WWF’s Bay of Plenty fund opens to help environmental restoration post Rena
WWF-New Zealand media release – for immediate release
29 March 2012
WWF’s Bay of Plenty fund opens to help environmental restoration post Rena disaster
As Tauranga gets set to lead New Zealand’s Earth Hour celebrations this Sat (31 March) , WWF-New Zealand is today launching a $60,000 fund to help communities restoring fragile coastal ecosystems affected by the grounding of the MV Rena and resulting marine pollution and oil spill.
Tauranga’s Earth Hour celebrations will recognise the local community’s efforts to protect their precious beaches and coastal environment in the wake of the Rena disaster which struck almost six months ago. Earth Hour is the annual ‘lights out for the planet’ event, launched by WWF to inspire people that taking action together to protect our world can make a powerful difference.
WWF’s Bay of Plenty Restoration Fund was established after $30,000 was received from generous WWF supporters nationwide, with a further $30,000 coming from The Tindall Foundation.
Marc Slade, WWF-New Zealand’s community fund manager, said: “The community response to the Rena disaster was overwhelmingly positive, with thousands of volunteers assisting the official clean-up efforts. It is fitting to be celebrating those efforts this Earth Hour.
“It is also important to recognise that long after the oil has been cleared off beaches and the last penguins and other rescued birds have been released, there may well be other less visible long-term impacts on the ecosystem which we don’t yet fully understand.
“WWF is proud to support projects committed to long-term protection of wildlife and restoration of critical habitats, such as beaches, sand dunes and estuaries, so the environment is able to fully recover and thrive.”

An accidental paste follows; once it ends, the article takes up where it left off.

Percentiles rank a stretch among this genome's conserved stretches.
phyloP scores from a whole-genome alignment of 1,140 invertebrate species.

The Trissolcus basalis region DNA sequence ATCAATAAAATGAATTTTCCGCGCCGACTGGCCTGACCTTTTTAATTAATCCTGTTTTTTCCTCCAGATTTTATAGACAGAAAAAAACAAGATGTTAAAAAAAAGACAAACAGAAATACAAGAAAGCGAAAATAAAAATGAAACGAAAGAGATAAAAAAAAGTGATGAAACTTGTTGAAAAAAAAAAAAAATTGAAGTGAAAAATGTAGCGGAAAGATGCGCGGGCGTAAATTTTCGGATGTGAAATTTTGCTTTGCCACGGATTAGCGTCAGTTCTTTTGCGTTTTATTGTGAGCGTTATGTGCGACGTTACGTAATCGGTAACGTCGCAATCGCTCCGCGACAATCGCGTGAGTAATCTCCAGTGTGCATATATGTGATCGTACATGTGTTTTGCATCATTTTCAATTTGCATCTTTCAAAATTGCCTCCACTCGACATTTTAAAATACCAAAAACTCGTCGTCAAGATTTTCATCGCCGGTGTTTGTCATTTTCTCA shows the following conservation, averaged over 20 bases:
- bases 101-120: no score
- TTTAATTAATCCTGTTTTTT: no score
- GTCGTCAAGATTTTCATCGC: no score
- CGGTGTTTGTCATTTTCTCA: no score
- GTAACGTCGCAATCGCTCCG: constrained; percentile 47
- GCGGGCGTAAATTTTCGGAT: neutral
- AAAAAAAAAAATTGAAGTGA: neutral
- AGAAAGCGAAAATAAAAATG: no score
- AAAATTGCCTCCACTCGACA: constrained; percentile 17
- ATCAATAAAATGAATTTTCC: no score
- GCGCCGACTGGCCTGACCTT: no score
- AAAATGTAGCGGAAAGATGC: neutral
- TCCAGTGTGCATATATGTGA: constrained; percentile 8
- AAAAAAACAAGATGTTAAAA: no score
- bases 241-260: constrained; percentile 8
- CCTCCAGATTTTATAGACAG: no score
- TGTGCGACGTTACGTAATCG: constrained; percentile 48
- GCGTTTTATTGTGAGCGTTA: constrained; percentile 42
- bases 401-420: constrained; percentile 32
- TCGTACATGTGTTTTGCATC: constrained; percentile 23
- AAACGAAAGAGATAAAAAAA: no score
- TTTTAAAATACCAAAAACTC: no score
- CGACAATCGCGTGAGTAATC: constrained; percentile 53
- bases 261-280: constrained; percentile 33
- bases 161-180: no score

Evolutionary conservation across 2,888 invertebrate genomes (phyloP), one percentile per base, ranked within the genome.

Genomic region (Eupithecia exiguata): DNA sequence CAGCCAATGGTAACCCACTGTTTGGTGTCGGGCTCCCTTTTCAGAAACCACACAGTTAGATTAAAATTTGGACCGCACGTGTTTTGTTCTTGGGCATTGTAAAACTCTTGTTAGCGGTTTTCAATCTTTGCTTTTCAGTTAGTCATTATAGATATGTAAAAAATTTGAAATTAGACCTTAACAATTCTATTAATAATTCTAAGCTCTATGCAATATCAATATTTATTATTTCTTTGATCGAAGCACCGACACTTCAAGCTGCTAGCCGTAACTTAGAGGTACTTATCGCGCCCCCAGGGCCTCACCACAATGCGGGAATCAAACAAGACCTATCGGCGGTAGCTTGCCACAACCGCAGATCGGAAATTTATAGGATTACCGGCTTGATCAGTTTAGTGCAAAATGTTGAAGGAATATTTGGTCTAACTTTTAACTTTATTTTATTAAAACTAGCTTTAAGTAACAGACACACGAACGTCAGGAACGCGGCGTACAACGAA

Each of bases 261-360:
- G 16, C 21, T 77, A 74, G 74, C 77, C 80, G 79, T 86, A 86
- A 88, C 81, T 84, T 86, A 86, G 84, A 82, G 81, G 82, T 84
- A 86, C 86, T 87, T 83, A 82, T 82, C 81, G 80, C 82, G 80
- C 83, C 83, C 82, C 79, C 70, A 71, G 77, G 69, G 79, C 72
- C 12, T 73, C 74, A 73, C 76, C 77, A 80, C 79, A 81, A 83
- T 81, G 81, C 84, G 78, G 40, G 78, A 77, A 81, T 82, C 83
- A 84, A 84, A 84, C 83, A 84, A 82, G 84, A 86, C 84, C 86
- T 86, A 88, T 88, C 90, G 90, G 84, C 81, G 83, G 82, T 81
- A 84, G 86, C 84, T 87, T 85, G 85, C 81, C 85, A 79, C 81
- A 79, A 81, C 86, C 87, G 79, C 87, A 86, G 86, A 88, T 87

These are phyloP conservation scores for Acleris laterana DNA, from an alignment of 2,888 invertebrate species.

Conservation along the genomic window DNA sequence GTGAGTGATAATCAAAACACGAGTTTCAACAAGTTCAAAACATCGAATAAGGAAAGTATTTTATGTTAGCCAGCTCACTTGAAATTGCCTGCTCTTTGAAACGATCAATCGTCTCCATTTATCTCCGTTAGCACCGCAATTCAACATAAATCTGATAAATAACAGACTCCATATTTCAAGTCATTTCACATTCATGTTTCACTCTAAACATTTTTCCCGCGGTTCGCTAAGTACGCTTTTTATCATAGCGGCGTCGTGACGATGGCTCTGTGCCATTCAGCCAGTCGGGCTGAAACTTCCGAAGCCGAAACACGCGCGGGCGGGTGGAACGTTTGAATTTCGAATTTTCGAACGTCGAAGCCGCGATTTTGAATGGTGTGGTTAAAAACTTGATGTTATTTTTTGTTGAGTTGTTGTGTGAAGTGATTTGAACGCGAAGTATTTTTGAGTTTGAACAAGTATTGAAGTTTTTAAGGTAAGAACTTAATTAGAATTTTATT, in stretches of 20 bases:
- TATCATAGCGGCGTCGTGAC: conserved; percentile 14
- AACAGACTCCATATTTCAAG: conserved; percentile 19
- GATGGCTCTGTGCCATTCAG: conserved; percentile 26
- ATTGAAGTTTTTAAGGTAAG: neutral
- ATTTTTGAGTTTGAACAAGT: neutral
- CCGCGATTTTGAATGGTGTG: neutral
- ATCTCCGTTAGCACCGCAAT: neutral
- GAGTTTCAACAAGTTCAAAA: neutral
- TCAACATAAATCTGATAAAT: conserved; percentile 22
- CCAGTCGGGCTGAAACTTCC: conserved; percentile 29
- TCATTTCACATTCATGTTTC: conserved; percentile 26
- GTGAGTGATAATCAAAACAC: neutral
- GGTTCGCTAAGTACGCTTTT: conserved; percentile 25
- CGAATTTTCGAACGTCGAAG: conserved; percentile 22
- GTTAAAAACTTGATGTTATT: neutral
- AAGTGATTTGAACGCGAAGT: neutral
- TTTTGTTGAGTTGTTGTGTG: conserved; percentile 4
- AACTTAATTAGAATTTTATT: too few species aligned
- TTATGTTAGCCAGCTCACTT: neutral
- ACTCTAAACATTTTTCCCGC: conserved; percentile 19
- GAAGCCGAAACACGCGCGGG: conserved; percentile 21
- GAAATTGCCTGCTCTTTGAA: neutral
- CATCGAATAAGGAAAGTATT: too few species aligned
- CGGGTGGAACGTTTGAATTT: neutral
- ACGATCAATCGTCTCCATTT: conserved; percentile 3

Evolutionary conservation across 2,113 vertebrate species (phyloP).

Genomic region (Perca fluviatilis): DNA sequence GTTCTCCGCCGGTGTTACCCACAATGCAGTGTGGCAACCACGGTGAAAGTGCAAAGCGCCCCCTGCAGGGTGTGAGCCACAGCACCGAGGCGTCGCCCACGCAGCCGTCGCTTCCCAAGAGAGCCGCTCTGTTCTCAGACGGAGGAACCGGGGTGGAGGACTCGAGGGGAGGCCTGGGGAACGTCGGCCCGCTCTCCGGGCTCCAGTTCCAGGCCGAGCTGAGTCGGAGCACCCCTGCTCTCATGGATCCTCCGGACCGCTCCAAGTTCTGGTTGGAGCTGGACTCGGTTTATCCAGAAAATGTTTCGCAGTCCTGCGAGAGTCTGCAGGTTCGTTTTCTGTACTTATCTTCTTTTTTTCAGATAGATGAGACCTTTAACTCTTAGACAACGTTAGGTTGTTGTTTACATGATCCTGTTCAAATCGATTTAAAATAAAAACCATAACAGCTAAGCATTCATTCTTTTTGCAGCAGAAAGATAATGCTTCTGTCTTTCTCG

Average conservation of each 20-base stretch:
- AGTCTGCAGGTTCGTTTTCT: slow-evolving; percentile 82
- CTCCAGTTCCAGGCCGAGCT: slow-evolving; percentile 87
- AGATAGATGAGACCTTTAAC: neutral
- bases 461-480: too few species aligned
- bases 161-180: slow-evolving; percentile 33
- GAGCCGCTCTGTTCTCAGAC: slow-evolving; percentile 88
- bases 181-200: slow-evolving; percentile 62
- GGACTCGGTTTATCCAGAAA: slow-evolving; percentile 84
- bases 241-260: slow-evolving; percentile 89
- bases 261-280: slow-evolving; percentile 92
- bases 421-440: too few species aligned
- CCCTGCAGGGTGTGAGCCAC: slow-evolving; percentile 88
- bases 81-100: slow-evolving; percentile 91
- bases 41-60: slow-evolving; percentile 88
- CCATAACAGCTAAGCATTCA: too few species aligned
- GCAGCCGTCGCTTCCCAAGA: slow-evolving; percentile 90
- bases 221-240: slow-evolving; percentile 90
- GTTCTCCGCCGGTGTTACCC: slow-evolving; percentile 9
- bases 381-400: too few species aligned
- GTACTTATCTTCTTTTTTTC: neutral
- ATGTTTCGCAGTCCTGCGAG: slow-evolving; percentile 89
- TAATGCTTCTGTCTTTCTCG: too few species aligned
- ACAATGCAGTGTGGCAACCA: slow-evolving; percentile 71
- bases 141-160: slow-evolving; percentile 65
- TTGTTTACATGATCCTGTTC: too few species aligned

In the first two weeks following the grounding, WWF marine staff joined the National Oiled Wildlife Recovery Team, coordinated by Maritime New Zealand, to assist with wildlife rescue and clean up efforts and to assess the environmental impacts.
More than two thousand dead seabirds were collected in the months following the Rena incident, however the true number of birds and other wildlife killed by the oil spill will be much higher, as the majority would have been oiled and died at sea. WWF is concerned about the impacts on breeding for some species – such as endangered New Zealand dotterels and little blue penguins – and the long term environmental impacts throughout the marine ecosystem.
“The fund will also support monitoring of affected wildlife, to establish how this disaster affects them over the coming breeding seasons”, said Slade. “We encourage local community, iwi or hapu groups involved with conservation in the region to apply.”
The fund is open from 29 March and closes 27 April and full details including application forms and criteria are available on wwf.org.nz